[Bf-committers] code restructure

Michel Selten bf-committers@blender.org
Wed, 08 Oct 2003 20:00:13 +0200

On Wed, 2003-10-08 at 15:25, Ton Roosendaal wrote:
> Hi,
> With doing so much code rehashing, I think it's good to share my view  
> on a new structure too, to be executed after 2.3 is out.
> This only applies for blender/source/blender.
> 0. Goal

No comments on this.

> 1. Definitions
> - Library:
> has no dependencies to other modules/libraries than what's default in  
> the OS, Exceptions are possible like in libGL and libGLU (with the last  
> one depending on the first). But that's a simple singular dependency.
> To further classify, we have
> - External Library
> Like Python, OpenGL, ODE, FTGL, etc. Meaning, not developed by us.
> - Internal Library
> Like Imbuf, Ghost, Decimator, etc. Our stuff. Clean APIs with no  
> dependencies to other Blender stuff.
> - Module
> Is like a library, but now with dependencies to:
>    -> Libraries (internal and external)
>    -> Framework
>    -> Exceptional: to other Modules (well documented & minimal!)

I can think of the following reasons why the 'exception to the rule'
would apply:
- Shared code
  In case module X has a function needed by module Y, that function
  should be moved to the lower Framework layer.
- State changes
  A change in module X that would result in a change that needs to be
  made to module Y. For example, a change in the Material editor module,
  could change the output in the View3d module.
  This is where a good signal/event system would be needed.

> Example: Render, Radiosity, etc.

Hrm, I don't have enough knowledge about that part to see a third
'exception to the rule' with a possible sollution.

> - Framework
> A special type of Module which links Modules together. Dependencies are  
> allowed to Modules and Libraries and other FrameWorks. Spaghetti  
> stuff...

Well, you know how I think about Spaghetti - great food, but Spaghetti
and code should not go hand in hand. Maybe it's just a little too much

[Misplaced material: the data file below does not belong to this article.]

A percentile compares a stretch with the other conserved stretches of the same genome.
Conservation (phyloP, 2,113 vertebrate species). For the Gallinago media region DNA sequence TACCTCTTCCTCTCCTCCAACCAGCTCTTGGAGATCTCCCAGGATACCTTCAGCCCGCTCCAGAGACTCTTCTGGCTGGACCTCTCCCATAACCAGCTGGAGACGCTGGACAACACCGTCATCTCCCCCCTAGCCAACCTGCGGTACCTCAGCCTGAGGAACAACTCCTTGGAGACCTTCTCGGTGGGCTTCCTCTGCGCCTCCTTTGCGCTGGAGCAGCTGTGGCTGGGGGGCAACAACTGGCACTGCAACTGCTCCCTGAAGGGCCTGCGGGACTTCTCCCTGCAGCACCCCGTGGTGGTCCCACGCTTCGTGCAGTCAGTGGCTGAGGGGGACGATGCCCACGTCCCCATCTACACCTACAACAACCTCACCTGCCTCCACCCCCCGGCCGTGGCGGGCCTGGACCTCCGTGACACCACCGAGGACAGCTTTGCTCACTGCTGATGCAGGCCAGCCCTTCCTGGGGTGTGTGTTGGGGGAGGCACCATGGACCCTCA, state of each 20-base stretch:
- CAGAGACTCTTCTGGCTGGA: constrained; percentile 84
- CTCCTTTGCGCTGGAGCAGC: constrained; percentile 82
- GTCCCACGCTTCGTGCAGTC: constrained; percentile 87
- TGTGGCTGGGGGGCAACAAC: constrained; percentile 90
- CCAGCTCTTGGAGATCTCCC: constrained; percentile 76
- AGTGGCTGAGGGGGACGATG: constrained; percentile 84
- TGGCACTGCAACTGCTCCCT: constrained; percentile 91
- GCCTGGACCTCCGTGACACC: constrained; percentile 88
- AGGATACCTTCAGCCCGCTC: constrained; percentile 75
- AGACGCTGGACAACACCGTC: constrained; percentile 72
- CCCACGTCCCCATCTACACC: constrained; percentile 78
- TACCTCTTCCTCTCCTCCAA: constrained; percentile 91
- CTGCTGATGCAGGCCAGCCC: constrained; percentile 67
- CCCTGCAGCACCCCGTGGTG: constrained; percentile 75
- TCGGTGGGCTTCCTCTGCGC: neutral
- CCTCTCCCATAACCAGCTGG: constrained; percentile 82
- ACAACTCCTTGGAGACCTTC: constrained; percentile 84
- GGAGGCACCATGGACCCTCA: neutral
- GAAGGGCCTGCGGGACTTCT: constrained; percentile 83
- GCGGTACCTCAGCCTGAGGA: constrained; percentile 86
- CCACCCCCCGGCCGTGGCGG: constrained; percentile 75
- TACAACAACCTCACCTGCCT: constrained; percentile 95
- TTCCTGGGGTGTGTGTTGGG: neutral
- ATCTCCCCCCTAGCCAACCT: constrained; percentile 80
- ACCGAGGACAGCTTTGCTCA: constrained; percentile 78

to aim for the best in one attempt. This can be tackled after the
Framework layers are clear, and the restructure has been complete.

> 2. General structure

No comments.

> 3. Code organisation
> Each Module, FrameWork or Library becomes a directory, and gets  
> internally a structure like this:
> Module/
> 	intern/        (all internal .c and .h files)
>      MOD_module.h   (the external API)
ok, sounds good.

>      module_ext.h   (all dependencies to other modules)
In my opinion, this file is not needed. This file even slows down the
compilation times. (Not that I mind about a couple of more seconds
compilation time - see below).
I can imagine a couple of .c files that don't need all dependencies
listed in this _ext.h file.

>      module.h       (all internal dependencies, and to Libraries)
See my previous remark.

> In its simplest form, a C file in a Module then only needs three  
> includes:
> #include "module.h"  (has <math.h> etc too)
> #include "module_ext.h"
> #include "MOD_module.h"
> By examining these three .h includes, someone can quickly grasp what  
> goes on, and what the dependencies are.

Only the MOD_module.h are the necessary dependencies IMO. This file
should be able to be included as the first include file in a .c file. If
I have a module that depends on MOD_foo.h, I just want to include that
file without having to bother about additional dependencies.

> BTW: I am not a fan of making one .h file for each .c file. This not  
> only takes a load of time to compile, but also adds a lot of work. Of  
> course, if needed, you can create as much .h files in 'intern/' as you  
> like.

Within modules I don't care about the number of .c and .h files either.
Look at the Python module for example.
The 'interface' presented to the outside world however, should be kept
as simple as possible, so 1 include file in this case is perfect! Due to
the size and spaghetti-ness of the Framework module, I would suggest to
have some more MOD_xxx.h files. Again, each of those .h files should be
able to stand on its own. If defined well, then we have the foundation
for less spaghetti code in the future.

Question: Do you plan on restructuring inside the current cvs tree? Or
create a new tree? If the latter is the case, I have something for a
seperate discussion about the usage of tools, but that is besides the
scope of this proposal.

> 4. Makefiles
< snip about efficiency >

To be honest, I don't think we should sacrifice clarity for the reason
of compilation efficiency. I just did a recompile of blender with the
autoconf system on my P4-2.8. This includes the libraries in /intern and
/source/blender. So, no gameblender. Time measured: 3 minutes, 50
seconds. Over 1 minute of that time was spent compiling /intern.
Now, that's still nowhere near the 'few seconds', but that's acceptable
to me. I don't compile blender from scratch often. That's due to the
good dependencies in the build environment.
What I mean to say is that we should revisit the build environment. Get
the dependency generation right, or fix the autoconf system.

My conclusion: This proposal is a lot more 'safer' than my proposal from
a couple of weeks ago. It doesn't introduce the extendability and
flexibility possible with the component architecture, but it sure should
make the source code better to understand.

I will still continue working on my proposal for a component
architecture, even if it's just for learning. Anyway, that's for future

With regards,